I Want My Wi-Fi TV
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Popular wireless networking technology Wi-Fi seems to be everywhere from corporate offices to the corner coffee shop. If a group of Manhattan-based activists are correct, Wi-Fi may be appearing soon on a television screen near you.
"We had our first one hour live television cablecast Mar. 12," says Kenyatta Cheese, co-director of the Manhattan Neighborhood Network (MNN).
MNN, the organization responsible for administering public access television in the Big Apple, began testing a portable television production platform composed of consumer-grade video cameras with off-the-shelf computer gear, using a Wi-Fi-based broadband Internet connection for distribution.
While refinement of the remote broadcasting set-up is needed, MNN, along with cable content producer LocationOne, successfully broadcast a short video segment using Wi-Fi.
The project is an "attempt to break away from classical TV production requiring hundreds of thousands of dollars," but even more, the series of tests is a clear sign of the growing utility of 802.11 technology.
While broadcast-quality video is often defined as 640-by-480 pixels at 30 frames per second (fps), MNN found viewers would accept 320-by-240 video doubled in size moving at 8fps. The group says 8fps is acceptable for watching short video clips of 30 seconds or less. A video rate of 15 fps is the minimum for the human eye to notice fluid motion, according to the organization.
Sending Wi-Fi Video
In the first test, conducted Jan. 14, the group used the Bryant Park Wi-Fi network to transfer an MPEG file over the Internet to a computer at MNN headquarters and then broadcast via cable.
The first test revealed consumer video gear coupled with a Wi-Fi Internet connection "offers a viable framework for distributed TV production via the Internet," according to MNN Co-Director and Internet guru Kenyatta Cheese.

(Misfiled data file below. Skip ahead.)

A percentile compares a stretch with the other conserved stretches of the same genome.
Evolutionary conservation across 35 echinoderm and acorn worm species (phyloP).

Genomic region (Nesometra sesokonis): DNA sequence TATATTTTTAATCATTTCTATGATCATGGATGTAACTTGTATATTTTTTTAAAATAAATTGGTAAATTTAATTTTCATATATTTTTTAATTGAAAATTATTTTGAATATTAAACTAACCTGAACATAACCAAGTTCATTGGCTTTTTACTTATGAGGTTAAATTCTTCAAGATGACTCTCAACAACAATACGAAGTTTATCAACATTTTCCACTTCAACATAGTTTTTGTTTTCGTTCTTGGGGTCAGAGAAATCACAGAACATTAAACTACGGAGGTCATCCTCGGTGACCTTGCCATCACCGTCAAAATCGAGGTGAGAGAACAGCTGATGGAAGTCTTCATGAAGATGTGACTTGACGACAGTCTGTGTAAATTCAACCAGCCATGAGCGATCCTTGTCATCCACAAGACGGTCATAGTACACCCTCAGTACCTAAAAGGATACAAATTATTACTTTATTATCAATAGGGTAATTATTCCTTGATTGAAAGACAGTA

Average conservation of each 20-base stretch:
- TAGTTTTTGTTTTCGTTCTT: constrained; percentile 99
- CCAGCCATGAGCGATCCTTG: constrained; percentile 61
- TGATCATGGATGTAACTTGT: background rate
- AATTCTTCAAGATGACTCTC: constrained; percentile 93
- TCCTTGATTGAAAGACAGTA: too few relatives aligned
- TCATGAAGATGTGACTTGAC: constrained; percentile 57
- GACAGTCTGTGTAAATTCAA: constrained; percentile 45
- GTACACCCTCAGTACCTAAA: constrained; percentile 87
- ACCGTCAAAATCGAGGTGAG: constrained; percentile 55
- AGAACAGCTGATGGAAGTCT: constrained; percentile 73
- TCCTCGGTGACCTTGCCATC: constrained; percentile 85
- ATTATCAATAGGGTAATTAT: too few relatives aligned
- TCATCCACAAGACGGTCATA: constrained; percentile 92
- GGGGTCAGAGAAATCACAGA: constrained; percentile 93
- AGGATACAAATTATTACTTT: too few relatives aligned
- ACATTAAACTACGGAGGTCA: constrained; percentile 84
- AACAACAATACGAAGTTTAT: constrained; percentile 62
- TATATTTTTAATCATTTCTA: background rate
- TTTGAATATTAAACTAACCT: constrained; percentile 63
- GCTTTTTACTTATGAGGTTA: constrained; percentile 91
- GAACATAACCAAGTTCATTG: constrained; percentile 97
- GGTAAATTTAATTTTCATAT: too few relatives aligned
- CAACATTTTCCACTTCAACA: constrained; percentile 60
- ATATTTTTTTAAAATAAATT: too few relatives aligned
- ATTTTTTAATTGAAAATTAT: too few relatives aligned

But there was room for improvement: mainly the weather. The cold January day dealt a blow to the battery life (under 90 minutes) for both the camcorder and the laptop's CPU. A fast CPU is needed to encode the video at the 15 fps required for fluid motion. Also, the lack of many users on the frigid winter day did not reflect the demand on bandwidth a warmer day might create.
Wi-Fi Brooklyn Style
A second test took place February 7 using a Wi-Fi access point in the Clinton Hill section of Brooklyn. This time, the laptop's battery was giving the computer's CPU full power. Unlike the relatively quiet network in January, this access point -- a node of the NYCWireless public Wi-Fi network -- was located between two other nearby free hotspots, all operating on the same channel. The higher activity level provided a better glimpse into how video could be transmitted under real-world network loads with signal interference.
Despite the challenges, the group sent a 300 kbps video and audio stream over the Internet back to a studio for more than 12 hours. Although the public access group was able to achieve the desired 15 fps video rate, blocky "artifacts" remained in the broadcast version.
The third test, held the next day, exploring a Linux-based setup. This trial was able to achieve even better results, streaming video at 15 to 20 fps by replacing a USB video capture device with a PCI video capture card.
Now that the group has optimized images to fit the constraints of mobile broadcasting, "our next step is to make it easy for anyone to take their laptop and camera out to a Wi-Fi hotspot, connect to our server and send a live video stream to the cable channel," says Cheese.